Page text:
Cranberries often get stuck in November and the Cranberries’ Linger often gets stuck in my head. But I am here to say we should be baking with them through Spring and listening to all of the Cranberries’ discography. Try out my instructions for making a lattice or other decorative crust or just throw a plain crust on top. It all tastes the same and it all tastes divine. Happy baking!

Pie crust (makes a double crust)
2 ½ cups all-purpose flour
1 cup cold, unsalted butter (2 sticks)
1 teaspoon salt
1 teaspoon sugar
1 cup ice water (more as needed)

Pie filling
6 apples, peeled and sliced (I use half granny smith and have gala)
1 heaping cup of fresh cranberries
½ cup granulated sugar
¼ cup packed brown sugar
¼ cup corn starch
Juice of 1 orange
Zest of 1 orange
1 teaspoon cinnamon
1 teaspoon ground or fresh ginger
½ teaspoon nutmeg
2 tablespoons butter (cut into small chunks)
Milk or cream for washing on top before baking
Turbinado or decorative sugar for sprinkling on top before baking

Let’s do it!

  • Prepare crust: Mix flour with the salt and sugar. With a pastry blender or fork (or pulse in a food processor) blend in butter until it looks crumbly. Gradually add in ice water in 1-2 tablespoon increments until the dough starts to stick together and form a ball. Don’t let it get sticky though, if it is slick/sticky you’ve added too much water. Once it forms a ball, you are done. Do not knead the dough or overwork it. Wrap in plastic wrap and refrigerate at least 30 minutes, up to 1 day.

  • Preheat oven to 425 degrees.

  • In a large bowl, combine all filling ingredients except the butter and let sit while you roll out crust.

  • Lightly grease a 9” pie plate. Divide dough in half and roll out on a lightly floured marble board or a regular board with saran wrap on it to create a super smooth surface. Roll half of dough into a roughly 12 inch round shape. Drape into pie plate, working from bottom up the side to lightly push out any air. There will be some excess hanging over the edges, you can leave that there until the end. Poke bottom of pie with a fork 10-15 times.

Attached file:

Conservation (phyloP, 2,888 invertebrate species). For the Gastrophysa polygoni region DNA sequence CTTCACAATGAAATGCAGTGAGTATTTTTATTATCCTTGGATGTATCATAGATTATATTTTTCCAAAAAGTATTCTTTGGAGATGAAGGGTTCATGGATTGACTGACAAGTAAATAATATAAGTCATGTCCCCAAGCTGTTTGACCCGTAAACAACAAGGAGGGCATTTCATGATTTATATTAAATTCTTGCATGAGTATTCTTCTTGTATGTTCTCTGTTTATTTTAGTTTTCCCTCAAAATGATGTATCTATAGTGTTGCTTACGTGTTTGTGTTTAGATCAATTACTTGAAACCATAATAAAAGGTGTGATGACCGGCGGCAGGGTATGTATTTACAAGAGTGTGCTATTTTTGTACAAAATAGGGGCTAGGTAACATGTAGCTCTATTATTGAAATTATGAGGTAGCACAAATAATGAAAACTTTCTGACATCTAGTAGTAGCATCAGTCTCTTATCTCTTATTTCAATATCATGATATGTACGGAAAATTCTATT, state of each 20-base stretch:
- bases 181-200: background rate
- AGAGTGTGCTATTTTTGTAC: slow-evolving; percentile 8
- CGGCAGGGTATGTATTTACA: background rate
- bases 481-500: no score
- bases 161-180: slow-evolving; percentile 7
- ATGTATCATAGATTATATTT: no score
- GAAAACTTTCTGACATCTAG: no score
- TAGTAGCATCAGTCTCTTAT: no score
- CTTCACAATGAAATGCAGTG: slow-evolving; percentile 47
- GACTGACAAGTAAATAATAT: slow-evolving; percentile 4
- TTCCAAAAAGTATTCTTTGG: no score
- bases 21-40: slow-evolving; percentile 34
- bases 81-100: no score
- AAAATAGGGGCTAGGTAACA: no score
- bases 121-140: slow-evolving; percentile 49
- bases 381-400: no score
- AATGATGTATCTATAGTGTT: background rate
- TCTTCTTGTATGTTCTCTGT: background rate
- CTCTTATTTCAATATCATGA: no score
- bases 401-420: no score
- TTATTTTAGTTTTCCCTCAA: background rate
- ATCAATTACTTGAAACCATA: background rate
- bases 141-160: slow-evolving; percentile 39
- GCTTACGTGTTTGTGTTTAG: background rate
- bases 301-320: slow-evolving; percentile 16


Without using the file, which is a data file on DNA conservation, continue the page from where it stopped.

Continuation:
• Fill pie with fruit filling and then top mound of filling with the little chunks of butter and a sprinkle of the brown sugar. If there is excessive liquid at the bottom of the filling bowl, don’t add that as it will cause the pie to get soggy.

  • Place the pie onto a large baking sheet and bake for 20 minutes at 425. Then, turn the temperature down to 375°F and bake for an additional 40-50 minutes (varies depending on your oven). After the first 20 minutes of bake time, I place a square of foil on top of the pie to prevent the edges from browning too quickly.

  • Check on your pie regularly throughout baking to gauge when you want to leave the foil on/off to get a nice golden brown. Pie is done when juices are bubbling out and/or over the edges. Let pie sit at least an hour before serving to allow filling to thicken up.

To create a lattice top: Roll out the other half of dough into a shape that’s roughly the size of your cutting board/work surface. Using a sharp knife, or pizza cutter, cut strips about 1 inch wide. Brush one edge of pie with water lightly and press half of the strips into this edge. One by one, add strips to the edge next to this one (adhering with water) and carefully thread the strips over and under one another, pulling back strips as necessary to weave. Press the edges of the strips into the bottom pie crust edges to seal.

Use a small paring knife to trim off excess dough. Press the edges with a fork, or fold excess dough over the lip of the pie plate and use that to crimp with your thumb and forefinger.

Brush the lattice top with about a tablespoon milk or cream or a beaten egg. Make sure it is a very thin coating - you don't want scrambled eggs on top of your dough. Sprinkle some more brown/regular/sanding sugar over crust.

To do another decorative style, roll out your top crust and use festive cookie cutters to cut out fun shapes, then arrange them on top of your pie. Use a little water to adhere them to each other if necessary.

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